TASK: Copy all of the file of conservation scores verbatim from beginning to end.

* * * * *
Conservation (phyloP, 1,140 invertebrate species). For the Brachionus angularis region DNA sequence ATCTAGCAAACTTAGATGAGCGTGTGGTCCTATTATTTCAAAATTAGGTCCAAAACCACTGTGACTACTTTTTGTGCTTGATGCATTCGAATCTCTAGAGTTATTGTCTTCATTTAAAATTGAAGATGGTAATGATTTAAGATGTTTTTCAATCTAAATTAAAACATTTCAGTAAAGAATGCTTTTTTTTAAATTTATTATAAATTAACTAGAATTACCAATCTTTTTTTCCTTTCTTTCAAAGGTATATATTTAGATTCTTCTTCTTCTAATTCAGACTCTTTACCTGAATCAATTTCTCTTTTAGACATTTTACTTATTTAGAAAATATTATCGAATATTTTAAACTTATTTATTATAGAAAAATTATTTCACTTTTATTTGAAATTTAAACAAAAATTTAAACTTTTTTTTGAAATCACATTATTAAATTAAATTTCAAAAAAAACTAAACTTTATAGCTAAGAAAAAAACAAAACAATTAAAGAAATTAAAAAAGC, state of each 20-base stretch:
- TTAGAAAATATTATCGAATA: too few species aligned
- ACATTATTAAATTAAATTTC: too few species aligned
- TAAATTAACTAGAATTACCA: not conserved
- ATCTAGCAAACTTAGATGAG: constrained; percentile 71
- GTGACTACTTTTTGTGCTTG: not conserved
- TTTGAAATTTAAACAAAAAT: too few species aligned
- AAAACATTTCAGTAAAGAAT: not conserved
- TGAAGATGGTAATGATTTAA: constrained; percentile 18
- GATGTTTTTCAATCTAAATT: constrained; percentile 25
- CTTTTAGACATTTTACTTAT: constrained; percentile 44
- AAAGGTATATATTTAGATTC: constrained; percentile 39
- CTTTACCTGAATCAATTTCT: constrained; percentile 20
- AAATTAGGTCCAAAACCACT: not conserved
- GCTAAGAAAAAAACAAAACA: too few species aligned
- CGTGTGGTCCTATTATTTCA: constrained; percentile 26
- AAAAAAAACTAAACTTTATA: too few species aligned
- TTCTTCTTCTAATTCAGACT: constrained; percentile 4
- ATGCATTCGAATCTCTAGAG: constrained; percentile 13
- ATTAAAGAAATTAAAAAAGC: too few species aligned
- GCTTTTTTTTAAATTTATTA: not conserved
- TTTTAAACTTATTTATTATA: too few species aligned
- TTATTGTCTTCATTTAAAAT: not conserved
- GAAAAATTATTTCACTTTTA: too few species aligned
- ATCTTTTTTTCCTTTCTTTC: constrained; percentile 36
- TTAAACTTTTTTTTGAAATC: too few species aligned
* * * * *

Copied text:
Conservation (phyloP, 1,140 invertebrate species). For the Brachionus angularis region DNA sequence ATCTAGCAAACTTAGATGAGCGTGTGGTCCTATTATTTCAAAATTAGGTCCAAAACCACTGTGACTACTTTTTGTGCTTGATGCATTCGAATCTCTAGAGTTATTGTCTTCATTTAAAATTGAAGATGGTAATGATTTAAGATGTTTTTCAATCTAAATTAAAACATTTCAGTAAAGAATGCTTTTTTTTAAATTTATTATAAATTAACTAGAATTACCAATCTTTTTTTCCTTTCTTTCAAAGGTATATATTTAGATTCTTCTTCTTCTAATTCAGACTCTTTACCTGAATCAATTTCTCTTTTAGACATTTTACTTATTTAGAAAATATTATCGAATATTTTAAACTTATTTATTATAGAAAAATTATTTCACTTTTATTTGAAATTTAAACAAAAATTTAAACTTTTTTTTGAAATCACATTATTAAATTAAATTTCAAAAAAAACTAAACTTTATAGCTAAGAAAAAAACAAAACAATTAAAGAAATTAAAAAAGC, state of each 20-base stretch:
- TTAGAAAATATTATCGAATA: too few species aligned
- ACATTATTAAATTAAATTTC: too few species aligned
- TAAATTAACTAGAATTACCA: not conserved
- ATCTAGCAAACTTAGATGAG: constrained; percentile 71
- GTGACTACTTTTTGTGCTTG: not conserved
- TTTGAAATTTAAACAAAAAT: too few species aligned
- AAAACATTTCAGTAAAGAAT: not conserved
- TGAAGATGGTAATGATTTAA: constrained; percentile 18
- GATGTTTTTCAATCTAAATT: constrained; percentile 25
- CTTTTAGACATTTTACTTAT: constrained; percentile 44
- AAAGGTATATATTTAGATTC: constrained; percentile 39
- CTTTACCTGAATCAATTTCT: constrained; percentile 20
- AAATTAGGTCCAAAACCACT: not conserved
- GCTAAGAAAAAAACAAAACA: too few species aligned
- CGTGTGGTCCTATTATTTCA: constrained; percentile 26
- AAAAAAAACTAAACTTTATA: too few species aligned
- TTCTTCTTCTAATTCAGACT: constrained; percentile 4
- ATGCATTCGAATCTCTAGAG: constrained; percentile 13
- ATTAAAGAAATTAAAAAAGC: too few species aligned
- GCTTTTTTTTAAATTTATTA: not conserved
- TTTTAAACTTATTTATTATA: too few species aligned
- TTATTGTCTTCATTTAAAAT: not conserved
- GAAAAATTATTTCACTTTTA: too few species aligned
- ATCTTTTTTTCCTTTCTTTC: constrained; percentile 36
- TTAAACTTTTTTTTGAAATC: too few species aligned